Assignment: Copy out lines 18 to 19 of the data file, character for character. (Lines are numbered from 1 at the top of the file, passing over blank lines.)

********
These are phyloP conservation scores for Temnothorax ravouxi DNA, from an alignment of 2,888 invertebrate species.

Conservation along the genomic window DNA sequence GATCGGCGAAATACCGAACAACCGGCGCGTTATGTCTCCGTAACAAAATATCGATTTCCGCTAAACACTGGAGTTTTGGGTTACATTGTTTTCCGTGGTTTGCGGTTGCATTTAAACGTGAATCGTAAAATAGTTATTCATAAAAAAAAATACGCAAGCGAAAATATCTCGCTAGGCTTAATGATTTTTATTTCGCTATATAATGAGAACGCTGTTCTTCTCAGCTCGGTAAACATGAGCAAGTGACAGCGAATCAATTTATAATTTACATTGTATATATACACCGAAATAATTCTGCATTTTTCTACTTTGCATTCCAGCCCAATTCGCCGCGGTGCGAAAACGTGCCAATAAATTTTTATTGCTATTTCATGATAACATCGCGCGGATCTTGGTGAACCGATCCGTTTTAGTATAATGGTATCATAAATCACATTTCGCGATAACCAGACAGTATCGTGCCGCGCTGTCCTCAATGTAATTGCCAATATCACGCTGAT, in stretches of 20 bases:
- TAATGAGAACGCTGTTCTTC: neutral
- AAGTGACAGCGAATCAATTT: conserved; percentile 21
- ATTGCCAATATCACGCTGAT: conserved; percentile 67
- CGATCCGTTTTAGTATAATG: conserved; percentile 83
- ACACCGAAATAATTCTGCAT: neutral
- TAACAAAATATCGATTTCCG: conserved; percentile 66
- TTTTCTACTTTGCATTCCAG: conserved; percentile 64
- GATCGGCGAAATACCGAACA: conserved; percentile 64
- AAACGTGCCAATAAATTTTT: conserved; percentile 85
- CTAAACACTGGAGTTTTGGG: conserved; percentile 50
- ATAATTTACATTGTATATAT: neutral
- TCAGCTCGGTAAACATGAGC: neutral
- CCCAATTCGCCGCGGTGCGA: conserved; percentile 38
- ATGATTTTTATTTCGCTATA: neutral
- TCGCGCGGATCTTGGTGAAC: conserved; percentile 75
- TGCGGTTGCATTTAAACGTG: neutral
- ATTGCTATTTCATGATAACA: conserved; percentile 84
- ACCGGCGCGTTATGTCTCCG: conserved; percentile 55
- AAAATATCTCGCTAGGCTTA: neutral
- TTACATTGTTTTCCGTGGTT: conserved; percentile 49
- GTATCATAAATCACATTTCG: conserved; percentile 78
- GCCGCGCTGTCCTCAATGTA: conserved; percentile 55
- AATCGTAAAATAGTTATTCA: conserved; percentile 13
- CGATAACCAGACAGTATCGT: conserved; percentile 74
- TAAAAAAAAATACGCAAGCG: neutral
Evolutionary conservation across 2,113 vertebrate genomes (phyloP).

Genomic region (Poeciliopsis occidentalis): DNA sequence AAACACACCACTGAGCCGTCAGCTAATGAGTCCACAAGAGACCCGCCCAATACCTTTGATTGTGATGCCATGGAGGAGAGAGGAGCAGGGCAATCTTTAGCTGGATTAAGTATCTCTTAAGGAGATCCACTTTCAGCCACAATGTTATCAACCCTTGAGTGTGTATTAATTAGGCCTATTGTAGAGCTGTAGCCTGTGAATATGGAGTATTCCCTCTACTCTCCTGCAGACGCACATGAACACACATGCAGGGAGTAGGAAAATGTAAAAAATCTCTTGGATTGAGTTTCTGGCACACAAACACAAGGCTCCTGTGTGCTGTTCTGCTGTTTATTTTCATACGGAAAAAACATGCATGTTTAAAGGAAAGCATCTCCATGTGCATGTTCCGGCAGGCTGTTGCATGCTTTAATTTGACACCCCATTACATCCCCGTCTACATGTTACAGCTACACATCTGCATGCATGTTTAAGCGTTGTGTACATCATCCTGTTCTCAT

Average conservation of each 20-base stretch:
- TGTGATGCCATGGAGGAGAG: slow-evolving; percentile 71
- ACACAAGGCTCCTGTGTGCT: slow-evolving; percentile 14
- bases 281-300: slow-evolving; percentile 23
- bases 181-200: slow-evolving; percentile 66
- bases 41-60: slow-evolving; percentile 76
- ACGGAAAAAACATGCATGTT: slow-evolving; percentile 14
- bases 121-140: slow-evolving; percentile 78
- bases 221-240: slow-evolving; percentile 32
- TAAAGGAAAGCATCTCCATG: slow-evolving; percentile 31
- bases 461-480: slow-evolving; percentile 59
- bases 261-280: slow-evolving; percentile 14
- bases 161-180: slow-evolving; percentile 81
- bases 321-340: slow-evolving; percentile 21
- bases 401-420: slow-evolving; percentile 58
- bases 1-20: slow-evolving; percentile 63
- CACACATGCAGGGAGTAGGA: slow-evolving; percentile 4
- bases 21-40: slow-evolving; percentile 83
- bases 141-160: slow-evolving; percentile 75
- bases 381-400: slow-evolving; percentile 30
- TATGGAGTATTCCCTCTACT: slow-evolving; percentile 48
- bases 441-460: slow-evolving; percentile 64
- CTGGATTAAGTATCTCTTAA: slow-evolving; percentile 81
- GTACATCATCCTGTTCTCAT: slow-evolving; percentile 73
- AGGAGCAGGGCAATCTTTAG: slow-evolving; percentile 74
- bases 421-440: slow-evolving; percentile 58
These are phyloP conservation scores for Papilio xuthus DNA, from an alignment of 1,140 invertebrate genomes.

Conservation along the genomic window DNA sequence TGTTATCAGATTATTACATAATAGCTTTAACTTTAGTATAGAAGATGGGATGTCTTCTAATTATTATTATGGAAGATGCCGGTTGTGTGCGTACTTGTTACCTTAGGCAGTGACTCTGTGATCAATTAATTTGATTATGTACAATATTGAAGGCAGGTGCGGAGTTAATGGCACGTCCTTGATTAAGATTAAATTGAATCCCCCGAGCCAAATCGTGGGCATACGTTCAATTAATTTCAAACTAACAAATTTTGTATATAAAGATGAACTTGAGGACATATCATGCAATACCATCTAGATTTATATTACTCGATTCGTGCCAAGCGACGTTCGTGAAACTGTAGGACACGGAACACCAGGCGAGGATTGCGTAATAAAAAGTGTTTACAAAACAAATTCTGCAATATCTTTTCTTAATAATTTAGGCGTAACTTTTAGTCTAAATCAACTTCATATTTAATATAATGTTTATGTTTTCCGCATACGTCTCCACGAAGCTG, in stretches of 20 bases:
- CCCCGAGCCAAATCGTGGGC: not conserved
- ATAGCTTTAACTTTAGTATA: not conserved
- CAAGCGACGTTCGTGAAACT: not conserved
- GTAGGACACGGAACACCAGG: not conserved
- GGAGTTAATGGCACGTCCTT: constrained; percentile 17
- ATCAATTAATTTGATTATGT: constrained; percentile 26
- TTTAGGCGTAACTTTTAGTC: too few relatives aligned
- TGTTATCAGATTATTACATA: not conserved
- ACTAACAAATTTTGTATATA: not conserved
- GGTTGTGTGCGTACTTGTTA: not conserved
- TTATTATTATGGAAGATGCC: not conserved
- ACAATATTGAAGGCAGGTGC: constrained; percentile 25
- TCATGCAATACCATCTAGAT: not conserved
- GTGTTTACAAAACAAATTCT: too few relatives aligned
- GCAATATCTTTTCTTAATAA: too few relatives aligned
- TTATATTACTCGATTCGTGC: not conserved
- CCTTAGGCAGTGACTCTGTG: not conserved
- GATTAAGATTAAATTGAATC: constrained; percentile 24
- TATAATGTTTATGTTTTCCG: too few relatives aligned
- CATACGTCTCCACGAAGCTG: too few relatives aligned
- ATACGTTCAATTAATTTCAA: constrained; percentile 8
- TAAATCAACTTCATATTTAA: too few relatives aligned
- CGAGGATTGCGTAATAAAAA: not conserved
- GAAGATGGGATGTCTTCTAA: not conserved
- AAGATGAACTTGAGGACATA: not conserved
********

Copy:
- TGCGGTTGCATTTAAACGTG: neutral
- ATTGCTATTTCATGATAACA: conserved; percentile 84